Nur Azha Putra, For The Straits Times

Hunger for energy and pull of N-power

IN JANUARY, Vietnam announced its intention to delay the construction of its first nuclear power plant due to safety concerns. This was a good move, not only for Hanoi, but also for South-east Asia in general.

With Vietnam slowing down, the pressure on its neighbours to embark on a regional nuclear energy race at the expense of safety concerns has declined.

The move has bought more time for South-east Asian states to work together, through Asean, to strengthen existing regional initiatives on nuclear energy safety and security.

Similar issues will be discussed at a Nuclear Security Summit at The Hague on March 24 and 25.

That said, nuclear energy makes sense for South-east Asia's energy-hungry economies. The energy needs of the Asean member states are set to grow sharply in the foreseeable future, according to the South-east Asia Energy Outlook 2013 report.

The energy needs of Vietnam, for instance, will grow at an annual rate of at least 7 per cent through to 2030.

Meanwhile, the energy needs of Malaysia, Indonesia, Thailand, Myanmar and the Philippines will each grow 4 per cent to 9 per cent per annum under a business- as-usual scenario over the same time period. In total, Southeast Asia's energy demands are set to increase by 85 per cent between today and 2035.

The growth of energy demand in the region is spurred by a combination of factors, including rising population growth, rural electrification and the growth of the transportation and manufacturing industries. The main energy sources for most South-east Asian countries are fossil fuels such as oil, gas and coal.

Most of these countries believe that it makes economic sense to include nuclear power in their national energy mix in the future.

  • First, they believe that nuclear energy is more environmentally friendly compared to fossil fuels.
  • Second, despite the massive capital outlays, electricity generated from nuclear power is cheap in the long run and the price inelastic. It is, therefore, resilient to the uncertainties of the global economy.
  • Third, there is an abundance of uranium in the world, particularly in Australia and Kazakhstan, which is the main nuclear energy fuel for most reactors.

According to the ''Red Book'' produced by the Organisation for Economic Cooperation and Development's Nuclear Energy Agency (NEA) in 2012, the total identified sources of uranium are enough to last for at least 100 years at the current rate of consumption. According to the NEA and industry experts, that estimate could grow exponentially in the future.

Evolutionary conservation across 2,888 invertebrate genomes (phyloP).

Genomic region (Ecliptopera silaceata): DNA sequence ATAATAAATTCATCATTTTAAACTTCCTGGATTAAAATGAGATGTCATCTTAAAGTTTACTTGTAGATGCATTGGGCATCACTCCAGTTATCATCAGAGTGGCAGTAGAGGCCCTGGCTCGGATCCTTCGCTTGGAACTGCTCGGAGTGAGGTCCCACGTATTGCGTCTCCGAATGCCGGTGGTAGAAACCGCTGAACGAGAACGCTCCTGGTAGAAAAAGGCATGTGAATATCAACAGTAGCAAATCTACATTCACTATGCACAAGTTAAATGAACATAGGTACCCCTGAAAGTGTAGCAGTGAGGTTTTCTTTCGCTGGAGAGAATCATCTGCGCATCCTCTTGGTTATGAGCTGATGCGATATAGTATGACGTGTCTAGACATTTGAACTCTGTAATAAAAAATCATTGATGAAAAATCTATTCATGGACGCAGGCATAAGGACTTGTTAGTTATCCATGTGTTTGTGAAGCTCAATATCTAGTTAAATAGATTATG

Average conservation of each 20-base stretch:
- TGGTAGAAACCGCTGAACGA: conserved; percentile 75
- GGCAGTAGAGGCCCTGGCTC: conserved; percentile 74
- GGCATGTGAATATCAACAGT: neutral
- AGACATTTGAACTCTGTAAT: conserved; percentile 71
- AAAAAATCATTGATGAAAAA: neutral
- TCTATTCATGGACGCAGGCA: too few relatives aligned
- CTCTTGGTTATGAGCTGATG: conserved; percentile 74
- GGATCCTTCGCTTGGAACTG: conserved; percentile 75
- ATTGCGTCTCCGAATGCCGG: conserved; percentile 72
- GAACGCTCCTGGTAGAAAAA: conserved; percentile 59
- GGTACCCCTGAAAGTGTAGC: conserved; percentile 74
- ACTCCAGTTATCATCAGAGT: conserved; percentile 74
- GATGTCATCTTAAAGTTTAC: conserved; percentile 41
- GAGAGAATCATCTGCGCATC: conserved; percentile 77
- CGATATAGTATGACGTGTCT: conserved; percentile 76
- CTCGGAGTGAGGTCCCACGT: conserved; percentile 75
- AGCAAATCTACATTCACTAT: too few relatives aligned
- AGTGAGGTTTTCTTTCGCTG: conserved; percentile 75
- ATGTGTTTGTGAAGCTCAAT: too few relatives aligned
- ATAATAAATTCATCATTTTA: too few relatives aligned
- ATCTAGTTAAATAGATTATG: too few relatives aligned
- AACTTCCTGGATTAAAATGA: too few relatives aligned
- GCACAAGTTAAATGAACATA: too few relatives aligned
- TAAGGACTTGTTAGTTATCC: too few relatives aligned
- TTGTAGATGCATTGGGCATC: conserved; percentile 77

Various South-east Asian governments have established nuclear research organisations aimed at acquiring the necessary expertise to establish nuclear power plants. Indonesia, for example, began civilian nuclear energy research in 1953, while the Philippines started in 1974.

But such plans have often been held up due to strong public opposition.

The Fukushima incident in March 2011 further dented public confidence in nuclear energy safety at a time when it was heralded by many as the foremost sustainable and viable solution to the growing appetite for clean and cheap energy across the region.

Three years later, public interest in nuclear energy continues to remain subdued throughout the region, with the exception of Indonesia.

Public acceptance in Indonesia appears to be steadily increasing despite the Fukushima incident and its troubled aftermath. In 2012, a government-commissioned poll indicated that almost 53 per cent of the nation was in support of nuclear energy, compared to 50 per cent shortly after the Fukushima incident.

There are no official figures for Thailand, the Philippines, and Malaysia, but news sources suggest that the level of public acceptance in these countries has yet to reach what it is in Indonesia.

Last year, Thailand's energy minister warned that the country is overly dependent on natural gas (70 per cent of Thailand's power generation comes from gas) and urged the government agencies to step up their efforts to gain public acceptance of nuclear energy.

As for the Philippines, in 2012, the government faced stiff opposition from civil society and threats from militant groups when a state official announced that it was considering reviving the country's nuclear energy plans.

In Malaysia, strong public protests and demonstrations in 2012 have delayed the launch of an Australian firm's rare-earth processing plant in the state of Pahang. The existing site is believed to be vulnerable to floods during monsoon seasons. Green activists are also concerned about the plant's ability to safely store radioactive waste.

Meanwhile, due to security and safety issues, the Singapore Government has taken a pragmatic stand and decided that the existing nuclear energy technology remains unsuitable, given the country's size and population density.

Overall, the cautious approach of Asean member states towards nuclear energy bodes well for the region. But until the day technological advancements render renewable energy sources such as solar and wind more cost-competitive, growing energy demands in South-east Asia will continue to assert pressure on governments to pursue the nuclear option.

The writer is research associate with the Energy Security Division of the Energy Studies Institute at the National University of Singapore. S.E.A. View is a weekly column on South-east Asian affairs.